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Fig 2. HIV/HCV coinfected individuals on HAART therapy exhibit stronger peripheral HCV-specific IL-17A and IL-21 responses.

HCV-specific IL-21 and IL-17A secretion was examined in HCV monoinfected (Chronic HCV Mono) and HIV/HCV coinfected persons. Coinfected subjects included 6 individuals with chronic HCV and HAART-treated HIV infection (Chronic HIV/HCV HAART), 7 individuals with chronic HCV and HAART-naïve HIV infection (Chronic HIV/HCV Untreated), 11 individuals with acute HCV and HAART-treated HIV infection (Acute HIV/HCV HAART), and 5 individuals with acute HCV and HAART-naïve HIV infection (Acute HIV/HCV Untreated). HCV specific IL-21 secretion (A) and anti-IL-17A secretion (B) was examined. Samples were analyzed in duplicate, values represent combined HCV NS3 and HCV NS4 -induced IL-21 or IL-17A secretion minus background in DMSO only wells. Median values are indicated in the figure. Statistical significance was calculated using the two-tailed Mann-Whitney U test. P< 0.05 considered statistically significant.

https://doi.org/10.1371/journal.pone.0154433.g002

HCV-specific IL-21-producing responses in acute infection are associated with viral control

We compared HCV-specific IL-17A and IL-21 production with plasma HCV RNA levels in individuals with acute HCV infection with prior HIV infection (Fig 3). HCV-specific IL-21 producing responses were inversely correlated with plasma HCV RNA levels (r = -0.615, p = 0.0146) (Fig 3A), however no correlation was seen between HCV-specific IL-17A responses and plasma HCV RNA levels (Fig 3B). We then stratified the acutely infected patients based on the amount of IL-21 being secreted from PBMC in response to HCV antigens. As seen in Fig 3C, plasma HCV RNA levels in individuals with HCV-specific IL-21 producing responses >50pg/ml were significantly lower than plasma HCV RNA levels in individuals with HCV-specific IL-21 producing responses <50pg/ml. We then examined the relationship between HCV-specific IL-17A and IL-21 production and plasma HCV RNA levels in individuals sampled during chronic HCV mono- and chronic HIV/HCV coinfection and saw no correlation between HCV-specific IL-21 or IL-17A responses and plasma HCV RNA levels (S1A–S1D Fig) suggesting that in chronic infection, there may be a defect in the ability of IL-21 to activate HCV-specific CD8+ T cells. We were also unable to observe a correlation between HCV-specific IL-21 producing responses and the magnitude of ex vivo HCV-specific CD8+ T cell responses in individuals during chronic HCV mono- and chronic HIV/HCV coinfection although we saw a trend towards higher HCV-specific IFN-gamma production from CD8+ T cells of acutely infected patients with stronger IL-21 responses in CD4+ T cells (S1E–S1G Fig).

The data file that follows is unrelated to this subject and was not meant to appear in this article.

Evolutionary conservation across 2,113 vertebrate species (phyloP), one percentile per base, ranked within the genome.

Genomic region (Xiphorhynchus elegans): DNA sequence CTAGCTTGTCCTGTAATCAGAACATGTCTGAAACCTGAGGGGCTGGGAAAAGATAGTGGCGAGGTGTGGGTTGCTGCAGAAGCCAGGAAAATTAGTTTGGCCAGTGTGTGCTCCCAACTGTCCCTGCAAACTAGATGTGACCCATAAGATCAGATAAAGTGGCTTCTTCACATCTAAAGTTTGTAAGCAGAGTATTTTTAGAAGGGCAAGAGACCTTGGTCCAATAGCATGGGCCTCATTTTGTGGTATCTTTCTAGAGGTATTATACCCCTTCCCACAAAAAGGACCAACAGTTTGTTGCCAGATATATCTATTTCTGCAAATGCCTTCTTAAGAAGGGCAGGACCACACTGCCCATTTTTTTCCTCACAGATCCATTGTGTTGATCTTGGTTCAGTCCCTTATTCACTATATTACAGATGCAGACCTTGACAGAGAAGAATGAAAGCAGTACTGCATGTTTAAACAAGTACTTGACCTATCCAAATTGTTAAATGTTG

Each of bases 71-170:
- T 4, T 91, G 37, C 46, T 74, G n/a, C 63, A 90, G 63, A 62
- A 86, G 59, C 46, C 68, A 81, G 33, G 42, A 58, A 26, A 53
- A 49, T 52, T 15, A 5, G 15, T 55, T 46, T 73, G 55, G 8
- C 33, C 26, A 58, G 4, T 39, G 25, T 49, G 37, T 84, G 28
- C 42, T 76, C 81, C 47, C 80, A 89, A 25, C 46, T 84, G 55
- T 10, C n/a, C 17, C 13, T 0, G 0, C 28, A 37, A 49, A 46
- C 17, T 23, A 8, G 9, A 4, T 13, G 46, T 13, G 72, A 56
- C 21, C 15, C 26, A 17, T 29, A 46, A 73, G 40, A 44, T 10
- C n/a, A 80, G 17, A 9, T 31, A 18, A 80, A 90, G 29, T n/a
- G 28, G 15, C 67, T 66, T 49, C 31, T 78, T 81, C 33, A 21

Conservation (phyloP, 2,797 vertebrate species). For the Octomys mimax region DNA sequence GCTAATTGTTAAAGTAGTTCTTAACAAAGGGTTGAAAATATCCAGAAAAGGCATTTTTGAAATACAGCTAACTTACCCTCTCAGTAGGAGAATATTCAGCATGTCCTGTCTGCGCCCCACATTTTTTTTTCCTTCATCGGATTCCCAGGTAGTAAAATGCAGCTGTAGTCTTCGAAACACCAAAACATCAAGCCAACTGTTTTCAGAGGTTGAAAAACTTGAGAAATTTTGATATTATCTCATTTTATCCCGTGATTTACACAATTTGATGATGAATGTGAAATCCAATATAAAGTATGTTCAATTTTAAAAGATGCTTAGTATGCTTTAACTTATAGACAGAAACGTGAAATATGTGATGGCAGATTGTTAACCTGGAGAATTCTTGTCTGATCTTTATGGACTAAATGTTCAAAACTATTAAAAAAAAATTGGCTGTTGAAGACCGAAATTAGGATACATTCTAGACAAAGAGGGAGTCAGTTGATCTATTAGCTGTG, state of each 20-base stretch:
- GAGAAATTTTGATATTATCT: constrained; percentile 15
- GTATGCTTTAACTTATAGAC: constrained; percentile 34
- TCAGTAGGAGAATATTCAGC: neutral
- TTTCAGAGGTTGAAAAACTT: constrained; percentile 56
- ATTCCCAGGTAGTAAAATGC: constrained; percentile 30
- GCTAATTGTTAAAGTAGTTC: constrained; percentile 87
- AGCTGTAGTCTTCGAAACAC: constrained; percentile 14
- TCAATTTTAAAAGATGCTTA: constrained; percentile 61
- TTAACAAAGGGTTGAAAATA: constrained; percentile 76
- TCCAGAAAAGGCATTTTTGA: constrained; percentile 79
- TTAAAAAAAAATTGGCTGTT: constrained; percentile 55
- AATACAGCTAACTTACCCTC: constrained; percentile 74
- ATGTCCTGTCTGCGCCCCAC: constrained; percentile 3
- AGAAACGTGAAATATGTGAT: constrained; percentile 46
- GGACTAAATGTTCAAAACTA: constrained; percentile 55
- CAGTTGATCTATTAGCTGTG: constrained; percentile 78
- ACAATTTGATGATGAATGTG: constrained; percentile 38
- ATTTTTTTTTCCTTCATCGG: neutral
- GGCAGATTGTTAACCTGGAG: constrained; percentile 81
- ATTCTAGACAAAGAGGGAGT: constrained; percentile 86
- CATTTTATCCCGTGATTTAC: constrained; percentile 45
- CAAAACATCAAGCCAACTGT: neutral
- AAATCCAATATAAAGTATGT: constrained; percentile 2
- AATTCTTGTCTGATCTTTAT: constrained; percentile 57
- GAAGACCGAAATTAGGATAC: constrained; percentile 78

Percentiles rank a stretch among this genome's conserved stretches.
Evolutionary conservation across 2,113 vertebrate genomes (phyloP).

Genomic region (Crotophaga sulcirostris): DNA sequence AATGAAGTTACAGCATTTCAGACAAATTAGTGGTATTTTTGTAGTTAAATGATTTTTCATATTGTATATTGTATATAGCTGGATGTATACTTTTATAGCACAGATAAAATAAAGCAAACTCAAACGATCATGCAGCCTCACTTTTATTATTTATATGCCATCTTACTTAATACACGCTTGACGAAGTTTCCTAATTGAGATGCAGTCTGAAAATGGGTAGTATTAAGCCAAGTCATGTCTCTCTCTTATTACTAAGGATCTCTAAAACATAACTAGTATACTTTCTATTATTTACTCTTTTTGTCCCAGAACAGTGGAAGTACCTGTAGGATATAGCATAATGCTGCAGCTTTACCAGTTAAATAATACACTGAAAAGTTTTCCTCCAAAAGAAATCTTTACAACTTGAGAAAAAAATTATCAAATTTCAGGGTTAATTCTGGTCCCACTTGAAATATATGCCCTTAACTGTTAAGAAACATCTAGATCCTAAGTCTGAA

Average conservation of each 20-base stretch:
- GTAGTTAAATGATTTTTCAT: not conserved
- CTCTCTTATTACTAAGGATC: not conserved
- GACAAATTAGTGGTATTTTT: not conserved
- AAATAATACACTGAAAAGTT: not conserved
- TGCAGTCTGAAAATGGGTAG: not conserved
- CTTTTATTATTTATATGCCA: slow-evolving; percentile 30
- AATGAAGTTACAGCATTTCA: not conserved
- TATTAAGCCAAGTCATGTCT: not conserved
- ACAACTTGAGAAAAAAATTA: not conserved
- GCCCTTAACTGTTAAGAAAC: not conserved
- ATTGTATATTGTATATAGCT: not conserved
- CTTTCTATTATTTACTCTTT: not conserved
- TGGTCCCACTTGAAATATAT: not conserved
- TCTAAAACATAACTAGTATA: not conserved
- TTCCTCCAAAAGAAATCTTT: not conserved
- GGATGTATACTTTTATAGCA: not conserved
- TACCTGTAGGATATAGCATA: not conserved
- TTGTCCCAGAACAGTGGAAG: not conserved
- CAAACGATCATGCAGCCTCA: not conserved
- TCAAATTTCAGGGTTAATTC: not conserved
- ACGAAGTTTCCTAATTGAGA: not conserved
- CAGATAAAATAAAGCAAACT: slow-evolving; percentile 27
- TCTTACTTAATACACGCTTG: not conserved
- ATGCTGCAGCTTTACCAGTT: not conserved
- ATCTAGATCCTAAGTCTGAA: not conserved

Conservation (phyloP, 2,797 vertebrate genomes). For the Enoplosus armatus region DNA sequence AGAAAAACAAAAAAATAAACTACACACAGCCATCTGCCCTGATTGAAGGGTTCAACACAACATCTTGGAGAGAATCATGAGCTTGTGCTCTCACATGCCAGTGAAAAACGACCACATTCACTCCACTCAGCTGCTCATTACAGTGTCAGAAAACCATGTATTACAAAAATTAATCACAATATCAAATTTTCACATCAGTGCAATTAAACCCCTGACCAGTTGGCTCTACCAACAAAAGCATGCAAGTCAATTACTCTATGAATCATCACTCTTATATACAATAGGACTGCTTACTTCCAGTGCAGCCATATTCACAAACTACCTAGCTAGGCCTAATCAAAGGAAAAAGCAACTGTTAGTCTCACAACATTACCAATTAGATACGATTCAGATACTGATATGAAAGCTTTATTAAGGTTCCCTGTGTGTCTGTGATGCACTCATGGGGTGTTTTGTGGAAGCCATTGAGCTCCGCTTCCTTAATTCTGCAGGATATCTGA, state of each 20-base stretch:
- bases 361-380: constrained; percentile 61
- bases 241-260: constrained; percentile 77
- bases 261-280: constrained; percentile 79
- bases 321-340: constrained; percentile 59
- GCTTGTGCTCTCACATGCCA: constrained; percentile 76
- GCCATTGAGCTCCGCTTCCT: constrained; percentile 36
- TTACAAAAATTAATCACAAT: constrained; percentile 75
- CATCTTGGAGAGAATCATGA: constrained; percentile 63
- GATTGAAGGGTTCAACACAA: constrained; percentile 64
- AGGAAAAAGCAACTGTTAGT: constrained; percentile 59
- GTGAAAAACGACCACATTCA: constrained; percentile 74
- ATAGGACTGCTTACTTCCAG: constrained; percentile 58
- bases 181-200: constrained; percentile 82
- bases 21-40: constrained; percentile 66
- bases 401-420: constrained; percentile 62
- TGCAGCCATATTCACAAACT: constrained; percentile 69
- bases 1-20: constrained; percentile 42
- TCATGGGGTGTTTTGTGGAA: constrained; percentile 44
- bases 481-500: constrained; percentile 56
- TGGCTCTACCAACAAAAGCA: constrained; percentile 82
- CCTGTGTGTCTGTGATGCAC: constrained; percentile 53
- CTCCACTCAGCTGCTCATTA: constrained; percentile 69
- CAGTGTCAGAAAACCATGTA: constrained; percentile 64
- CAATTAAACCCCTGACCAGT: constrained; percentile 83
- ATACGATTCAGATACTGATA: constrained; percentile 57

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Fig 3. HCV-specific IL-21 responses correlate with HCV RNA levels in acute HIV/HCV coinfection.

Correlations between combined HCV NS3 and HCV NS4-induced IL-21 (A) and IL-17A (B) secretion from the PBMC of coinfected subjects and RNA levels were evaluated in individuals with acute HCV infection with prior HIV infection at the time of presentation. Statistical analyses were carried out using the Spearman’s rank correlation test. (C) Acutely HCV-infected patients were stratified as having low HCV-specific IL-21 production (<50pg/ml) and high HCV-specific IL-21 production (>50pg/ml) and differences in HCV RNA levels were examined. Median values are indicated in the figure. Statistical significance was calculated using the two-tailed Mann-Whitney U test. p< 0.05 considered statistically significant.

https://doi.org/10.1371/journal.pone.0154433.g003

LPS Levels are elevated in the plasma of individuals with HIV/HCV coinfection on HAART therapy

Considering previous work suggesting that Th17 cells may be induced due to gut microbial translocation, we sought to examine LPS and soluble CD14 levels in the plasma of our cross-sectional cohort using the limulus amebocyte lysate assay and sCD14 ELISA. Fig 4A illustrates that HIV/HCV coinfected individuals on HAART treatment had significantly higher levels of plasma LPS when compared to healthy individuals and to HIV/HCV coinfected individuals not on HAART (p = 0.0054 and p = 0.0055, respectively). We also measured plasma soluble CD14 levels as an additional marker of microbial translocation and found a trend towards higher sCD14 in plasma of HAART-treated coinfected individuals compared to their HCV-monoinfected counterparts (Fig 4B).